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Students with Disabilities

UW Study Abroad encourages all students who meet program eligibility requirements to study abroad as part of their UW degree. If you want to study abroad, but anticipate barriers to participation due to a disability or health concerns, you should discuss your personal needs and concerns with a UW Study Abroad Adviser early on. Your study abroad adviser can:

  • Work closely with you to identify program options that match your interests and are best suited to accommodate your needs.
  • Coordinate with you, UW Disability Student Resources, and program staff abroad to arrange reasonable accommodations to meet your personal needs and concerns.
  • Connect you to both UW and external resources for additional information and support.

Although we cannot guarantee that any or all of UW’s study abroad program sites can accommodate your specific needs, we will do our best to inform you about your options abroad and assist with planning. Schedule an appointment with a Study Abroad Adviser or browse upcoming programs to get started.

To request disability accommodations for a study abroad program

If you need to request disability accommodations, it is your responsibility to ensure this request is made to Disability Resources for Students (DRS) and that your accommodations are communicated to all relevant parties. Setting up specific accommodations takes planning and lead time. It’s very important you make your request well in advance of your departure to study abroad.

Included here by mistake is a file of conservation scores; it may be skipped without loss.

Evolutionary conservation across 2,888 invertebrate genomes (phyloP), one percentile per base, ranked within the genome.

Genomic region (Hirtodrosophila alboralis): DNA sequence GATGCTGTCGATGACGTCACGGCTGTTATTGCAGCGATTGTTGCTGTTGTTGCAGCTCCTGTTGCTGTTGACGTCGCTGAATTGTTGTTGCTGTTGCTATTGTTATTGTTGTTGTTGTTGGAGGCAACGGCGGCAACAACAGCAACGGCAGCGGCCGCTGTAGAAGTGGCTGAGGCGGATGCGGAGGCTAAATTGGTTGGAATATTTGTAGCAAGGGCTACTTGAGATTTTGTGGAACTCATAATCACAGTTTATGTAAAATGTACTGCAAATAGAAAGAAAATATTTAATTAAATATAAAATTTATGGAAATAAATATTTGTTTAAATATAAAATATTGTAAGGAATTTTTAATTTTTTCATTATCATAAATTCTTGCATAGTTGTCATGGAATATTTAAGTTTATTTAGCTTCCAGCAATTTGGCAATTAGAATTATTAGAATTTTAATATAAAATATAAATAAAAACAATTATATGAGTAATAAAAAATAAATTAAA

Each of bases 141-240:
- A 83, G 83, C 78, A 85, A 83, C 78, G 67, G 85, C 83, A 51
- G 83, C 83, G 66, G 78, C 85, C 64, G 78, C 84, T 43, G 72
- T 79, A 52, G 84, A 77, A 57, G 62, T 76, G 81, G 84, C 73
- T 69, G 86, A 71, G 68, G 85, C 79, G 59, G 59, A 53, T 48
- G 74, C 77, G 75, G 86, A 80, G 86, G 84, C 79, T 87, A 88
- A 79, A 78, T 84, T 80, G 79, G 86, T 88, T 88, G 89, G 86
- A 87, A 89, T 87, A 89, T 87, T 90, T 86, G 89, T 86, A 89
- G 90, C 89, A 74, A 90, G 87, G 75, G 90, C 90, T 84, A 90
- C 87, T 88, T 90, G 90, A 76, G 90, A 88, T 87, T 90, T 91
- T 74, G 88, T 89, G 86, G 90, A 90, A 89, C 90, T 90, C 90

To request disability accommodation for this program, contact Disability Resources for Students at least 8 weeks in advance of your departure date. 

Disability Resources for Students Office

011 Mary Gates
Box 352808
Seattle, WA 98195-2808
206-543-8924 (Voice)
206-543-8925 (TTY)
206-616-8379 (Fax)

Start an accommodation request

Resources, guides, and personal stories

  • The National Clearinghouse on Disability & Exchange, an arm of Mobility International USA is a great resource for students with disabilities who want to study abroad. The website includes a database of disability organizations worldwide, tips for traveling with disabilities, free one-on-one consultations, and informational videos.
  • Access Abroad at the University of Minnesota study abroad website has some great information for their students with disabilities. The site provides information on how accommodations might differ abroad, medical and prescription needs, coping strategies, and tips from students who studied abroad with disabilities.
  • The Centers for Disease Control and Prevention website offers advice for travelers with disabilities including your rights when traveling by air, assistance and accommodations, service animals, and other useful links.